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Utah Jazz: Power forward Paul Millsap's play gaining notice

Published: Sunday, Jan. 29 2012 11:48 p.m. MST

Utah's Paul Millsap reacts after making a 3-point-shot sending the game into a second overtime as the Utah Jazz are defeated by the Toronto Raptors 111-106 in double overtime in NBA basketball Wednesday, Jan. 25, 2012, in Salt Lake City, Utah.

Tom Smart, Deseret News

SALT LAKE CITY — Paul Millsap recently said something that wasn't true.

He wasn't trying to lie.

The statement the Utah Jazz power forward made — one that showed humility and a desire to get better — simply didn't accurately portray reality or facts.

That is more evident than ever a week after these words came out of Millsap's mouth when the sixth-year player was asked if he's playing his best basketball:

"I don't really look back," he said. "I'm only as good as my last game, that's how I see it. I just try to continue to get better."

No one will dispute him on the not looking back part.

Nor will his commitment to improve be challenged.

It's the only-as-good-as-my-last-game part that doesn't accurately describe Millsap. Not after a game — Saturday's 96-93 win over Sacramento — in which he only scored six points and shot 2-for-10 from the field.

This season, especially in the past three weeks, Millsap has played so superbly on offense nights like that jump off the page. His 14-rebound effort, of course, shouldn't be downplayed, either.

Fact of the matter is, single-digit games have become more rare for the 26-year-old than double-digit quarters — like the 13-point third in Dallas on Friday and his most memorable 16-point flurry in the fourth during the win two weeks ago at Denver.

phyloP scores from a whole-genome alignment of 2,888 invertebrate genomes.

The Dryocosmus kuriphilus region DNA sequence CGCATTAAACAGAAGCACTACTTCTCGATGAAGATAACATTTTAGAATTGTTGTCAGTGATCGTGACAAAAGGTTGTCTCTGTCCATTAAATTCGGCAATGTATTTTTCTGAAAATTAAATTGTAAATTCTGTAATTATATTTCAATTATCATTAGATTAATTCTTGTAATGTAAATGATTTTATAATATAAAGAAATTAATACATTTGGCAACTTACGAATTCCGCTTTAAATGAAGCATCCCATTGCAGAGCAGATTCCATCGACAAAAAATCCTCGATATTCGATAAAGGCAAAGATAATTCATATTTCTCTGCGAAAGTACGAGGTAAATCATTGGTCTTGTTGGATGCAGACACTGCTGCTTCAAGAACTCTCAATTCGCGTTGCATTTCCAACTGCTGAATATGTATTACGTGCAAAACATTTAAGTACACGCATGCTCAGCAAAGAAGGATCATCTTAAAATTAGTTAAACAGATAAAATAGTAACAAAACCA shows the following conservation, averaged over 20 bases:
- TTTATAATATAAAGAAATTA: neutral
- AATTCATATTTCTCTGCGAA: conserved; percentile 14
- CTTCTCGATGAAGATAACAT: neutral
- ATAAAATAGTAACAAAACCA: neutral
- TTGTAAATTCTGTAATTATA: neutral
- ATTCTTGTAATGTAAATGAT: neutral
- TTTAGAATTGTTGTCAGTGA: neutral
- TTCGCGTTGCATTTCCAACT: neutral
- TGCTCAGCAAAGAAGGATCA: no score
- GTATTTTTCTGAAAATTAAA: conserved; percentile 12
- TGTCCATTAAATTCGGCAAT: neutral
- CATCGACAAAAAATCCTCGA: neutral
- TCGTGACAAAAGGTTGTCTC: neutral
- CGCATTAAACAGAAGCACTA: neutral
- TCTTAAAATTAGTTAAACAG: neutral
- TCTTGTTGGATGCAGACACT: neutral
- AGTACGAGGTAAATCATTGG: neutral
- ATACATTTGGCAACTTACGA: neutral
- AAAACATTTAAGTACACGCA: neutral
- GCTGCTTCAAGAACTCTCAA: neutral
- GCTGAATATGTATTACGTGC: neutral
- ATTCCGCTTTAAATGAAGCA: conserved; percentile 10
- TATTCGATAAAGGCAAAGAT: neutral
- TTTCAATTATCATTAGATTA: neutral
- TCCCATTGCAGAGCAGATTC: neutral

People across the league — across the continent even — are noticing.

"He's a great player. He's got all the moves and he can shoot the ball," Toronto big man Andrea Bargnani said of Millsap last week. "Every time, it's great fun to play against him. It's a great challenge."

ESPN writer Chris Palmer has jumped aboard the Millsap bandwagon, which is getting fuller by the stellar showing.

"Paul Millsap is by far the NBA's most underrated player," Palmer wrote on Twitter. "Not even close."

Palmer didn't stop there. He also showed where he stands in the ongoing debate about whether or not Millsap deserves to be included on the All-Star team with this fascinating fact:

"Paul Millsap has a higher PER than 21 of last year's 24 All-Stars. Your move, Western Conference coaches."

PER is an acronym for the player efficiency rating system concocted by ESPN basketball expert/stat guru John Hollinger to measure per-minute productivity.

Superstars LeBron James, Kobe Bryant and Kevin Durant top the list, while Millsap has climbed up to No. 4 — ahead of Kevin Love (5), Dwight Howard (6), Al Jefferson (24) and far above Carlos Boozer (35).

Millsap's opponent tonight, Portland's LaMarcus Aldridge — a guy who might squeeze him out of an All-Star invitation from coaches — is 13th in the PER standings.

That's how good of a season the unheralded and undersized Millsap is having. Overall, the 6-foot-8 forward is averaging 17.0 points and 9.1 rebounds, and he's shooting a fourth-best .533 from the field to boot.

In the past 10 games, including Saturday's off night, Millsap has averaged 21.1 points and 9.6 rebounds.

Millsap hasn't cracked the top 10 contenders for an All-Star starting spot from fans' votes, but at least he was included on the ballot this year unlike previous seasons.

And remember when some people were clamoring for him to not start?

"I guarantee no team's overlooking him," Jazz guard Earl Watson said. "That's the ultimate respect when your peers actually (respect) what you do. ... I'm sure every coach, every player, they know when they play him they have to be ready because they know he can dominate a game."

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